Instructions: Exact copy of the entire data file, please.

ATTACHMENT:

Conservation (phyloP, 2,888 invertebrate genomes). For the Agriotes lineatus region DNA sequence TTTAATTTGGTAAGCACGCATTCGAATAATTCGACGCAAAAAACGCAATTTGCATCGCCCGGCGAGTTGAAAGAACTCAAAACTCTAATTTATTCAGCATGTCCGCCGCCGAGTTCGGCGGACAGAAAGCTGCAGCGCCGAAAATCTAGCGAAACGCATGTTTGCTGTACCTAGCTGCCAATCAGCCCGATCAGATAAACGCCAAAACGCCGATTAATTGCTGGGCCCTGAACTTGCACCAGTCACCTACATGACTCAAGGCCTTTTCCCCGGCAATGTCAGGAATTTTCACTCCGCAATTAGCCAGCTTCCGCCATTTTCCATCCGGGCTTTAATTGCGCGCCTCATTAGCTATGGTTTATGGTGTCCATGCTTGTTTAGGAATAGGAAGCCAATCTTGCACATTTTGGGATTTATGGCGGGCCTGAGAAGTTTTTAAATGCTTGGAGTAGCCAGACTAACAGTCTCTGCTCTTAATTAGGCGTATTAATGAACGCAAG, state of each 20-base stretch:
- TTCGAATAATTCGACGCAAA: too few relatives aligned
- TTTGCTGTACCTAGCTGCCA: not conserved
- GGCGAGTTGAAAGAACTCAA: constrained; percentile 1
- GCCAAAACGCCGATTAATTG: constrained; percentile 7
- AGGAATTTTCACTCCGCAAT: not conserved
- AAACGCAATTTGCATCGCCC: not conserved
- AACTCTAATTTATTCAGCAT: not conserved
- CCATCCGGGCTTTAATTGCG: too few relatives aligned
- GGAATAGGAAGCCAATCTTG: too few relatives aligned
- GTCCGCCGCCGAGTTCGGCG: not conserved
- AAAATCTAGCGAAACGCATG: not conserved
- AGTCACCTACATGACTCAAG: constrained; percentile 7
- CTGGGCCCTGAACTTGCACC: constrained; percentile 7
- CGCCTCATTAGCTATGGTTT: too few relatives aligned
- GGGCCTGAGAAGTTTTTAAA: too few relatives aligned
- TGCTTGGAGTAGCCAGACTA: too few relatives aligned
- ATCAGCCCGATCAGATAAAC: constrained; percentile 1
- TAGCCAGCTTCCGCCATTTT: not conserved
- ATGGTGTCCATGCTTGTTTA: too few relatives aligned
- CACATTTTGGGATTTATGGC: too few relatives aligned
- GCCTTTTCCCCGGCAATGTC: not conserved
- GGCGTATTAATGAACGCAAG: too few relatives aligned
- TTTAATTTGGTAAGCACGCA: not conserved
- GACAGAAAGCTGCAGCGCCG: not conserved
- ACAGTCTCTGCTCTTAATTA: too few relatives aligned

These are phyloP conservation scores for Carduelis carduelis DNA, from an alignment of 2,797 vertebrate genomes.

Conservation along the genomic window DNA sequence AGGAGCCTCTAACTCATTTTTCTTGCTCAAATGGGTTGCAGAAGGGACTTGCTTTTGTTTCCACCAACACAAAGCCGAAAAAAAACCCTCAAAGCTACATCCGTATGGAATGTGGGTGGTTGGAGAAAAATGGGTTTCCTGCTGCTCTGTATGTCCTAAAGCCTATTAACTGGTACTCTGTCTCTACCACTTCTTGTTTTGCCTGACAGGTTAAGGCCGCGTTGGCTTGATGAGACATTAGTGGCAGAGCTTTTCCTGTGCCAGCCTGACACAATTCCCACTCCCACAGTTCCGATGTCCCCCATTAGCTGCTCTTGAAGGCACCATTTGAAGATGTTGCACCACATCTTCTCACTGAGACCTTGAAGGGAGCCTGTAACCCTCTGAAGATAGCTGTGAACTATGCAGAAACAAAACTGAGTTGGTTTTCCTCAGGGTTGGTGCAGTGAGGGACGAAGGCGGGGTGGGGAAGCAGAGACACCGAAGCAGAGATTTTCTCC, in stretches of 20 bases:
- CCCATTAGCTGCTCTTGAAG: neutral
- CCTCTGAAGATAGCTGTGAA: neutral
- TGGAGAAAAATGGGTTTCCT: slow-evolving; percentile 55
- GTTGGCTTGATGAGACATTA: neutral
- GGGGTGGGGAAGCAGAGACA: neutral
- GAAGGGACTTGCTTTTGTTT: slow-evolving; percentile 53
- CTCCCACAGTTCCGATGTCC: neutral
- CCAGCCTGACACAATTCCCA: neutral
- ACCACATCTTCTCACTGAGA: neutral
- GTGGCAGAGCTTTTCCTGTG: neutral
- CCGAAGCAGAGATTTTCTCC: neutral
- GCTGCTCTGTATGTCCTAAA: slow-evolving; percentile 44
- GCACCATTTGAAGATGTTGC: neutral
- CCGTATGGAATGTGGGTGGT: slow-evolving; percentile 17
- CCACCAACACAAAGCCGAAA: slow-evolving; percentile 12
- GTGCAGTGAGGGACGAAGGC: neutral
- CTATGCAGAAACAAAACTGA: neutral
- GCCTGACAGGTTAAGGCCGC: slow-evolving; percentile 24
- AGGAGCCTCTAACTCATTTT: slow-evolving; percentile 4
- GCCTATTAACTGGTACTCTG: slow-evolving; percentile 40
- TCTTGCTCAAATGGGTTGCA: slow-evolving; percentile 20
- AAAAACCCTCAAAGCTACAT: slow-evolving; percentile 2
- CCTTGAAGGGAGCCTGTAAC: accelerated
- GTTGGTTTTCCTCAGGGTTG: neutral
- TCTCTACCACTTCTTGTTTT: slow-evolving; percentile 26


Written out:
Conservation (phyloP, 2,888 invertebrate genomes). For the Agriotes lineatus region DNA sequence TTTAATTTGGTAAGCACGCATTCGAATAATTCGACGCAAAAAACGCAATTTGCATCGCCCGGCGAGTTGAAAGAACTCAAAACTCTAATTTATTCAGCATGTCCGCCGCCGAGTTCGGCGGACAGAAAGCTGCAGCGCCGAAAATCTAGCGAAACGCATGTTTGCTGTACCTAGCTGCCAATCAGCCCGATCAGATAAACGCCAAAACGCCGATTAATTGCTGGGCCCTGAACTTGCACCAGTCACCTACATGACTCAAGGCCTTTTCCCCGGCAATGTCAGGAATTTTCACTCCGCAATTAGCCAGCTTCCGCCATTTTCCATCCGGGCTTTAATTGCGCGCCTCATTAGCTATGGTTTATGGTGTCCATGCTTGTTTAGGAATAGGAAGCCAATCTTGCACATTTTGGGATTTATGGCGGGCCTGAGAAGTTTTTAAATGCTTGGAGTAGCCAGACTAACAGTCTCTGCTCTTAATTAGGCGTATTAATGAACGCAAG, state of each 20-base stretch:
- TTCGAATAATTCGACGCAAA: too few relatives aligned
- TTTGCTGTACCTAGCTGCCA: not conserved
- GGCGAGTTGAAAGAACTCAA: constrained; percentile 1
- GCCAAAACGCCGATTAATTG: constrained; percentile 7
- AGGAATTTTCACTCCGCAAT: not conserved
- AAACGCAATTTGCATCGCCC: not conserved
- AACTCTAATTTATTCAGCAT: not conserved
- CCATCCGGGCTTTAATTGCG: too few relatives aligned
- GGAATAGGAAGCCAATCTTG: too few relatives aligned
- GTCCGCCGCCGAGTTCGGCG: not conserved
- AAAATCTAGCGAAACGCATG: not conserved
- AGTCACCTACATGACTCAAG: constrained; percentile 7
- CTGGGCCCTGAACTTGCACC: constrained; percentile 7
- CGCCTCATTAGCTATGGTTT: too few relatives aligned
- GGGCCTGAGAAGTTTTTAAA: too few relatives aligned
- TGCTTGGAGTAGCCAGACTA: too few relatives aligned
- ATCAGCCCGATCAGATAAAC: constrained; percentile 1
- TAGCCAGCTTCCGCCATTTT: not conserved
- ATGGTGTCCATGCTTGTTTA: too few relatives aligned
- CACATTTTGGGATTTATGGC: too few relatives aligned
- GCCTTTTCCCCGGCAATGTC: not conserved
- GGCGTATTAATGAACGCAAG: too few relatives aligned
- TTTAATTTGGTAAGCACGCA: not conserved
- GACAGAAAGCTGCAGCGCCG: not conserved
- ACAGTCTCTGCTCTTAATTA: too few relatives aligned

These are phyloP conservation scores for Carduelis carduelis DNA, from an alignment of 2,797 vertebrate genomes.

Conservation along the genomic window DNA sequence AGGAGCCTCTAACTCATTTTTCTTGCTCAAATGGGTTGCAGAAGGGACTTGCTTTTGTTTCCACCAACACAAAGCCGAAAAAAAACCCTCAAAGCTACATCCGTATGGAATGTGGGTGGTTGGAGAAAAATGGGTTTCCTGCTGCTCTGTATGTCCTAAAGCCTATTAACTGGTACTCTGTCTCTACCACTTCTTGTTTTGCCTGACAGGTTAAGGCCGCGTTGGCTTGATGAGACATTAGTGGCAGAGCTTTTCCTGTGCCAGCCTGACACAATTCCCACTCCCACAGTTCCGATGTCCCCCATTAGCTGCTCTTGAAGGCACCATTTGAAGATGTTGCACCACATCTTCTCACTGAGACCTTGAAGGGAGCCTGTAACCCTCTGAAGATAGCTGTGAACTATGCAGAAACAAAACTGAGTTGGTTTTCCTCAGGGTTGGTGCAGTGAGGGACGAAGGCGGGGTGGGGAAGCAGAGACACCGAAGCAGAGATTTTCTCC, in stretches of 20 bases:
- CCCATTAGCTGCTCTTGAAG: neutral
- CCTCTGAAGATAGCTGTGAA: neutral
- TGGAGAAAAATGGGTTTCCT: slow-evolving; percentile 55
- GTTGGCTTGATGAGACATTA: neutral
- GGGGTGGGGAAGCAGAGACA: neutral
- GAAGGGACTTGCTTTTGTTT: slow-evolving; percentile 53
- CTCCCACAGTTCCGATGTCC: neutral
- CCAGCCTGACACAATTCCCA: neutral
- ACCACATCTTCTCACTGAGA: neutral
- GTGGCAGAGCTTTTCCTGTG: neutral
- CCGAAGCAGAGATTTTCTCC: neutral
- GCTGCTCTGTATGTCCTAAA: slow-evolving; percentile 44
- GCACCATTTGAAGATGTTGC: neutral
- CCGTATGGAATGTGGGTGGT: slow-evolving; percentile 17
- CCACCAACACAAAGCCGAAA: slow-evolving; percentile 12
- GTGCAGTGAGGGACGAAGGC: neutral
- CTATGCAGAAACAAAACTGA: neutral
- GCCTGACAGGTTAAGGCCGC: slow-evolving; percentile 24
- AGGAGCCTCTAACTCATTTT: slow-evolving; percentile 4
- GCCTATTAACTGGTACTCTG: slow-evolving; percentile 40
- TCTTGCTCAAATGGGTTGCA: slow-evolving; percentile 20
- AAAAACCCTCAAAGCTACAT: slow-evolving; percentile 2
- CCTTGAAGGGAGCCTGTAAC: accelerated
- GTTGGTTTTCCTCAGGGTTG: neutral
- TCTCTACCACTTCTTGTTTT: slow-evolving; percentile 26